The Gift for Immortal Prose in most people deserts them the moment they put words to paper, and in retailing Pamela's and my adventures inn the land of Bloch and Tucker I feel the need to put on my best bib and tucker. I shall not, I assure you, feel competent at this present juncture to regale you with the story of Tucker's next generation and L.Sprague de Camp's dental floss or of Willy Ley. As Walter Alexander Willis has said, we shall be referring to rare objects on the fannish scene as 'Scarce as Bulmer's teeth.' I am wounded by this, wounded to the gums. But, gritting my few remaining ivories, I repeat the fatal words 'dental floss.'
This thin, stringy, fluffy, twine-like substance is not as well known or as widely used this side of the Atlantic as the other. The theory is, in the land where tooth-picks form part of the table decorations, that the floss shall be drawn between the teeth to remove the odd lobster claw or hominy grits.
L. Sp. de C. was apparently about to perform this intricate operation on his pearlies during a Willy Ley talk, probably on rockets if it wasn't about extinct animals. Now, much as we all love and admire Willy, a talk by him demands absolute concentration. Tucker, knowing this, concentrated. His off-spring off-sprang. The next we saw was young David Tucker cavorting up and down the aisle with de Camp's dental floss. de Camp has apparently, in one of his juvenile-psychological-fits, given it to the Wild Talent Junior to keep him amused.
He was successful. Stunningly successful. The young Tucker wound the stuff about him, cooed over it, ran up and down trailing it behind him like a Jules Verne steam-engine rocket-train from here to the Moon. People began to look. People began to nod their heads and to pass the word along. Willy Ley carried on sternly, oblivious to the rival attraction.
It is doubtful that even he would have been impressed by my inspired comment that young Tucker was attempting to explain an abstruse mathematical point of astronautics just then being made by Willy in more simple terms, understandable by us mere fen. On the other hand, Willy might have been talking about extinct animals. The parallel there is so bright that I refrain from comment.
At last Tucker Snr. lassooed Tucker Jnr., it was not established if he used the dental floss or not, and order was restored. But it was the most successful Willy Ley lecture in decades, I was told.
To round off the opening remarks -- and no Gift for Immortal Prose is to be expected this time round -- I doubt that any pen could do justice to the thoughts that crossed my mind when talking to Bob Bloch and Tony Boucher. Incidentally, he pronounces his name 'Bowcher' so I guess that must be right.
They both have noses. They both have gimlet eyes. And -- they both use cigarette holders. Now, many people use cigarette holders, Evelyn Paige, Terry Thomas and Ted Tubb. But the sight of Bloch and Boucher with holders, sitting at the little private, dimly lit and coloured-lighted bar in the hotel in Cleveland, aroused a storm of fancies. Imagine -- the romantically lit bar, the ranked bottles, the unobtrusive waiter, tree-like decorations swathing pillars, soft seats, good drinks -- and the two giants facing each other. At once -- at once -- they were two gentlemen from fiery Italy of the Renaissance. Their rapiers flickered, catching glints of light, flickering in and out in flashing parry and riposte. The blades clashed and rang. Or -- they were two heroes from the plains of Ilium, hurling insults at each other, hefting their well-made spears, casting them in darts of Jovian thunder. Or -- well, you carry on.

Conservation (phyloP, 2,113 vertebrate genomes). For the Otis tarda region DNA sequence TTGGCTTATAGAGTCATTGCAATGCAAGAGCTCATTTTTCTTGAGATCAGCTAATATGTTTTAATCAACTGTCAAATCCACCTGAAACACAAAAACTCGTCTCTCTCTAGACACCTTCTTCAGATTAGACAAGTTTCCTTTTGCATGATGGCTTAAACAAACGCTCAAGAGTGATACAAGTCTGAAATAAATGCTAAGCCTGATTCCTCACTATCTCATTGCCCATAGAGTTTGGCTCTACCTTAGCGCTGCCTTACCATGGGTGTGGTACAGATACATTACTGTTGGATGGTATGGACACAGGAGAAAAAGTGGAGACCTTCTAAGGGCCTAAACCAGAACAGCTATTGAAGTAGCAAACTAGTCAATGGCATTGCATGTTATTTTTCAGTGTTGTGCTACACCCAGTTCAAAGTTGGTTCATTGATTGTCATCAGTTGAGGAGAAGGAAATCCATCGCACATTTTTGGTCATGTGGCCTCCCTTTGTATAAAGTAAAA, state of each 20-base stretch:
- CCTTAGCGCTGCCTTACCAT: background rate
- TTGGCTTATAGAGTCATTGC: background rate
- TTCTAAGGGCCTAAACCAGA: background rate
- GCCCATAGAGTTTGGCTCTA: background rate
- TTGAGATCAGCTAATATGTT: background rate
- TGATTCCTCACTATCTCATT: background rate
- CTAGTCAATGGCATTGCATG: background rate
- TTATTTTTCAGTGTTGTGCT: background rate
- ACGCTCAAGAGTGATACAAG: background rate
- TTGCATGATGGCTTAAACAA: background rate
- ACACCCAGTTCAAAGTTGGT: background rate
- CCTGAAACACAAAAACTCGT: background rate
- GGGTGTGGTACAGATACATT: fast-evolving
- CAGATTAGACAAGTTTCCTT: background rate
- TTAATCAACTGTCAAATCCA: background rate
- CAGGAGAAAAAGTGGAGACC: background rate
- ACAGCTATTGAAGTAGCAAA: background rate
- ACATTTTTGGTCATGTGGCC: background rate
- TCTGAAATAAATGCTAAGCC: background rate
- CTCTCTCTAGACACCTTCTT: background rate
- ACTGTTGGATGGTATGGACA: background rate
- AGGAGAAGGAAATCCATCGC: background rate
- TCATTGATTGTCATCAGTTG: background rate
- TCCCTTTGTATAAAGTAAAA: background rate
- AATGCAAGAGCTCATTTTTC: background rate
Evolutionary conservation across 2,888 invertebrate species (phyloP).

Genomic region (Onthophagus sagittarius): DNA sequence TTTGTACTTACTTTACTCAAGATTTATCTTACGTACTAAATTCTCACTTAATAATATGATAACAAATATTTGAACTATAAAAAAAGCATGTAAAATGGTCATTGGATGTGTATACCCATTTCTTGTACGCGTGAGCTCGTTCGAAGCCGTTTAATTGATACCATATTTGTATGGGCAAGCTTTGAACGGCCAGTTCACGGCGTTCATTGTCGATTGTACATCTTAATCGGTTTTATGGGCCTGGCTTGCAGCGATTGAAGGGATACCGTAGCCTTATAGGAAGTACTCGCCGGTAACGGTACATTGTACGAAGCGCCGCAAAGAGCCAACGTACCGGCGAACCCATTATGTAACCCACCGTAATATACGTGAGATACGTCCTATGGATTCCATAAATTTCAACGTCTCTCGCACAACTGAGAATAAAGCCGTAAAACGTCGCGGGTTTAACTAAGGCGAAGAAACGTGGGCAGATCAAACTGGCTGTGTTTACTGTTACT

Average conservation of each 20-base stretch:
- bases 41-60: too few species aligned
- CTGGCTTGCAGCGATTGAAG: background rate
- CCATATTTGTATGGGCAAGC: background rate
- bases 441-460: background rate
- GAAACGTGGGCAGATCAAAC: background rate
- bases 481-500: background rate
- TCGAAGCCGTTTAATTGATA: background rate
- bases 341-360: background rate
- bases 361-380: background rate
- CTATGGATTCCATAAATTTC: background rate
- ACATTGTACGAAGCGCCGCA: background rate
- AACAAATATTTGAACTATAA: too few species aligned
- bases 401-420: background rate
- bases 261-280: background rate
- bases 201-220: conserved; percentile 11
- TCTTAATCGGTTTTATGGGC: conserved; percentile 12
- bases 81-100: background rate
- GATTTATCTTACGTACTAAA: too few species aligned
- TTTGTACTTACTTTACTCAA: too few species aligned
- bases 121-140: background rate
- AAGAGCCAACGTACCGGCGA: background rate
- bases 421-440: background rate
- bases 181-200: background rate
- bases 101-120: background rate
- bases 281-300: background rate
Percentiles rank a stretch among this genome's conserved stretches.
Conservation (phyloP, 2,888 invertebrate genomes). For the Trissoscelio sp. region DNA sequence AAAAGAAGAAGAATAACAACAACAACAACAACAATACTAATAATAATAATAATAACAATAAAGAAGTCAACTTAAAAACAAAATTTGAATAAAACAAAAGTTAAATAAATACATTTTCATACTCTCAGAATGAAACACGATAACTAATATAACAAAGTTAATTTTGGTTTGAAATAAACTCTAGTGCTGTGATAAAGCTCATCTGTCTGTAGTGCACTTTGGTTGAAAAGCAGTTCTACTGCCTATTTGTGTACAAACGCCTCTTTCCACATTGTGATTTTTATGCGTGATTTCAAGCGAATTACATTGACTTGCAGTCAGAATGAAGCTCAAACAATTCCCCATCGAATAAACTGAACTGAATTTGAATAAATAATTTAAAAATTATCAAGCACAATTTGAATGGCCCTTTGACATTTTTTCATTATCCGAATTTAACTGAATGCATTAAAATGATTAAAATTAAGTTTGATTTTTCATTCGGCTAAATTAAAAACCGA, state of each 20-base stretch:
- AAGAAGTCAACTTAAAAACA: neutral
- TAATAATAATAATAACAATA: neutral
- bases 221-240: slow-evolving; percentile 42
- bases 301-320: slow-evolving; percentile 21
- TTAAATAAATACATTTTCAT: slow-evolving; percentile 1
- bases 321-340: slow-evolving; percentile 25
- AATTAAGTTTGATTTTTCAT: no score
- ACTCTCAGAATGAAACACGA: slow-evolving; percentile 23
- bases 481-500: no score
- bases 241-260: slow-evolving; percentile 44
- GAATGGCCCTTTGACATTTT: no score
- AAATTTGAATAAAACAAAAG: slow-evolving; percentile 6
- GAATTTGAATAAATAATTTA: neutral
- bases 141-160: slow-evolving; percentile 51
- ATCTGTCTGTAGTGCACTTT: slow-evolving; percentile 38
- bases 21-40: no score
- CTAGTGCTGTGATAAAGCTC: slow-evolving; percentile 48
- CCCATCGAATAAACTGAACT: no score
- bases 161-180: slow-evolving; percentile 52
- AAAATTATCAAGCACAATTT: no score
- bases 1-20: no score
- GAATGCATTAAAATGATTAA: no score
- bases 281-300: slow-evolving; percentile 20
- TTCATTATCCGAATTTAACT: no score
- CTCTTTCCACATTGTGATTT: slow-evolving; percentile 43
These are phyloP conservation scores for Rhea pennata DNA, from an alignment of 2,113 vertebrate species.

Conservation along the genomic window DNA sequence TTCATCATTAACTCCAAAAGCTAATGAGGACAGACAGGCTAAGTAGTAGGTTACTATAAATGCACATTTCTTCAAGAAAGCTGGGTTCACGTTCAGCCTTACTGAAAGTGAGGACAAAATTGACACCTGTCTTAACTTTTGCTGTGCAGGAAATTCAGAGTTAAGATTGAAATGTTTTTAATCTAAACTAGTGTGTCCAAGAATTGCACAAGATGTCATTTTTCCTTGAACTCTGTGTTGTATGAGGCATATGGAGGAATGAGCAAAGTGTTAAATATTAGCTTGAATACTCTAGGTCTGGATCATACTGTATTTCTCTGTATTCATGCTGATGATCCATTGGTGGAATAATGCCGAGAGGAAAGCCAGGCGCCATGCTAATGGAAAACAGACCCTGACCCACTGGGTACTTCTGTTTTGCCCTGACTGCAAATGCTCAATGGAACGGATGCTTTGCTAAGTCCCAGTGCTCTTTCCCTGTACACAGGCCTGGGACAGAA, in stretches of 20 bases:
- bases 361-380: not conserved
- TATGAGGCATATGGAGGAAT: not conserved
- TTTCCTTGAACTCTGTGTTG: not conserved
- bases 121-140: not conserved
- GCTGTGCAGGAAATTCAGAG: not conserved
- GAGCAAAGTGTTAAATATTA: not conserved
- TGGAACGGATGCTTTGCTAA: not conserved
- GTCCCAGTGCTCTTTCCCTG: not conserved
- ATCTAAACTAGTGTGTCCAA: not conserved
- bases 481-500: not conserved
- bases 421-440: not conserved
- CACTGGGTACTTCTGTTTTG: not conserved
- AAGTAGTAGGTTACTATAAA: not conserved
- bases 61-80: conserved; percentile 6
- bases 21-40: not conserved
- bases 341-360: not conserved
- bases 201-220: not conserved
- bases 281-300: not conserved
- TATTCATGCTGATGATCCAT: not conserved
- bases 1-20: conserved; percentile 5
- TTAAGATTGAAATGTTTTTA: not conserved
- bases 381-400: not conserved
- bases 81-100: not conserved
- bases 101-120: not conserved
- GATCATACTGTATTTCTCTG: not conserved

Two sf giants, sitting fencing with cigarette holders, still clenched between teeth (huh?). The stuff from which can be spun sf and fannish fantasies that still contain the sense of wonder that some people insist has been lost, by them.
The name of the bar was the Purple Tree and the atmosphere was purple. A sort of Pelham Groom twilight, if you follow.  The swizzle sticks were all little purple trees, and the general effect was one of Jungles on Venus. I was also reminded of Niebaldskis's Mutant. The bar was reasonably small and most select and secretive and, to me, anyway, it never seemed to fill as you'd expect. I think this was in part accounted for by the immense quantities of liquor consumed in rooms in parties, etc. I don't believe Guest of Honour Isaac Asimov went to sleep from one end of the con to the other.
Doc Barrett had a shirt with two pockets, in one of which he had sleepy pills and the other wakey-wakey pills. He used to walk about prescribing as he went. Some of the con attendees set their physiological systems by Doc's pills, snapping to a smart attention at the crack of a programme with a pill, and dropping off to sleep under someone else's bed at party-low-ebb with another.